Mafokate, 56, said he was invited by the government to participate in Tuesday’s march in Pretoria, aimed at highlighting the voice of men in ending the scourge of violence against women and children, which also served as an invitation to all men and boys to respond to the “Send Me - Thuma Mina” call and take a stand against femicide.
He released a statement to say he was not going to participate due to “opposition and threats” to his and his family’s lives.
Mafokate said: “I have decided to no longer participate in the #100MenMarch to which I was invited to participate through RiSA, Samro and SAACYF, due to the opposition I have received, as well as threats against me and my family.”
The Star called Mafokate to get clarity on the type of threats he received, and in response via text message he said: “Threats to do physical harm were made to me and some members of my family, including colleagues.”
But he said he remained resolute in his support of women and children and all activities to combat gender violence and abuse.
“I was saddened by the fact that as my matter is in the courts, we should allow the law to run its course. It’s depressing to be humiliated when one thinks you are doing the right thing. I have always been part of such campaigns before. It was not even about being an ambassador, it was for a great cause for the country,” he said.
The Government Communication and Information System (GCIS), however, disputed this, saying Mafokate was not invited to be part of the #100MenMarch.
“GCIS has not appointed him as an ambassador of the march, and we strongly condemn any mischievous association of Mafokate with the march,” it said.
#NotInMyNameSA secretary-general Themba Masango said Mafokate’s attempt to join the march was disingenuous.
Masango believed that the kwaito producer was not invited to the event, but had imposed himself.
“We definitely know that this is not from a genuine position. It was all a PR stunt, because of his current trial that is going on, masquerading as a champion against gender-based violence.
“But I am glad that South Africans saw right through that, and we as #NotInMyNameSA made it clear that he was not welcome,” he said.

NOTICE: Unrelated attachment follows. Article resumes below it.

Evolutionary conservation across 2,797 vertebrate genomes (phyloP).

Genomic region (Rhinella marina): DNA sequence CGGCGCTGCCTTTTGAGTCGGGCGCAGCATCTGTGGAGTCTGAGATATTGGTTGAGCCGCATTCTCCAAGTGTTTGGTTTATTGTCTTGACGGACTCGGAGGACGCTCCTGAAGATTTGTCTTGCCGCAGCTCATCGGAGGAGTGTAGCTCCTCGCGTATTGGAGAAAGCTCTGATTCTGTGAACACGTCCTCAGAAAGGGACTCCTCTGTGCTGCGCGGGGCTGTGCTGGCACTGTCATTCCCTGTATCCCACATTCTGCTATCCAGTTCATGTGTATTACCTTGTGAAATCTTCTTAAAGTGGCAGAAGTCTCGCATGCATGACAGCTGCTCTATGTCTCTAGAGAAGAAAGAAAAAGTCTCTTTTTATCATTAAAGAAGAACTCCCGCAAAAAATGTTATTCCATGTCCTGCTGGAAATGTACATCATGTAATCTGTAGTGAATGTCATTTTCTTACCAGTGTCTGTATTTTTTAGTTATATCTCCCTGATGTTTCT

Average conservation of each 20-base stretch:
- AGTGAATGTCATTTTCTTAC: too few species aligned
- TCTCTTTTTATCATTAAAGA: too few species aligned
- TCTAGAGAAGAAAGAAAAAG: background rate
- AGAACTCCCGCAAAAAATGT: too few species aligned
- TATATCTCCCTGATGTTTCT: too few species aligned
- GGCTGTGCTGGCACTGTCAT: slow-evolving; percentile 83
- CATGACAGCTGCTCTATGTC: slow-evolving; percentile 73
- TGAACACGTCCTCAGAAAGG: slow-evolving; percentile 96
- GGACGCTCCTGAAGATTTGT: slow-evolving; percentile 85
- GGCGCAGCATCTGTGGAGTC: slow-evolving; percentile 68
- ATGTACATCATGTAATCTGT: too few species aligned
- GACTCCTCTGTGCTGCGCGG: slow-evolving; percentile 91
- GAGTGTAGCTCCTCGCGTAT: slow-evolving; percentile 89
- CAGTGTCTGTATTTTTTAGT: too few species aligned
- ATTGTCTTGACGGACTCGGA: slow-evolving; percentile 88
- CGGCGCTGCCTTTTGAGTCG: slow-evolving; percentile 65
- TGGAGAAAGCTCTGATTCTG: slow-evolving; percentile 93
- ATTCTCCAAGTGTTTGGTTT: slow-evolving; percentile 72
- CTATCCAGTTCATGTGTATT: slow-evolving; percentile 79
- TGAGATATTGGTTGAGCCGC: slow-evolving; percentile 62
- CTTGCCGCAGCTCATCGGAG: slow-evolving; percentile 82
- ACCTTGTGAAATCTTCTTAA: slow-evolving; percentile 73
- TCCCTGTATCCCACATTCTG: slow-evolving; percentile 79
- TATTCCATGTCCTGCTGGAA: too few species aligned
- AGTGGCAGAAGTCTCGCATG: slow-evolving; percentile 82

The award-winning kwaito star faces assault allegations made by his ex-lover Busiswe “Cici” Twala, who said in court that Mafokate dragged her alongside his car. He pleaded not guilty to a charge of assault with intent to do grievous bodily harm, and his trial was due to continue today in the Midrand Magistrate’s Court.
According to Masango, the singer was “getting stronger by the day”, and she was “deeply hurt that he (Mafokate) could use such a platform to advance his sinister plans by trying to get out of facing the law,” said Masango.
“This was just a slap in the face to the other, genuine activists who are trying to pay attention to the plight of women. As you know, South Africa has a femicide rate that is five times higher than anywhere else in the world,” said the #NotInMyNameSA secretary-general.
Twala took to Twitter and reminded Mafokate that she underwent a pelvic replacement operation and physiotherapy to help her regain her mobility.
“Dear @Arthurmafokate - Sir, how do you maintain you’re not guilty when these are the screws I have as a result of what you did to me. @GCISMedia @NotInMyNameSA - “Where was the constitution when you violated me?” she tweeted.
The Star made several attempts to call Twala but her phone went to voicemail.
The #NotInMyName organisation said it did not want to take away from individuals or abuse offenders who genuinely turned over a new leaf and wanted to attend marches such as the #100MenMarch.
Masango added that Mafokate’s attempts to hijack the cause had failed, as it was announced yesterday that the music producer had been axed from his position as a non-executive board member of the SA Music Rights Organisation (Samro).
Samro spokesperson Andile Ndlovu said they strongly and unequivocally condemned any violence, and especially violence perpetrated against women.
“This is something each member of our organisation, including the board, is aware of. Thus, it was unanimously agreed that the ongoing court case involving Mr Mafokate and Ms Busisiwe Twala has continued to attract undesirable, and quite frankly worrying, publicity, which has also caused serious harm to the public perception of the organisation,” said Ndlovu.
Samro board member Jerry Mnisi said: “As a responsible corporate citizen operating in South Africa, where violence generally, and gender-based violence specifically, is pandemic, Samro cannot be unresponsive in this matter, which not only represents a severe social challenge in the country, but also continues to erode the reputation and standing of our brand.”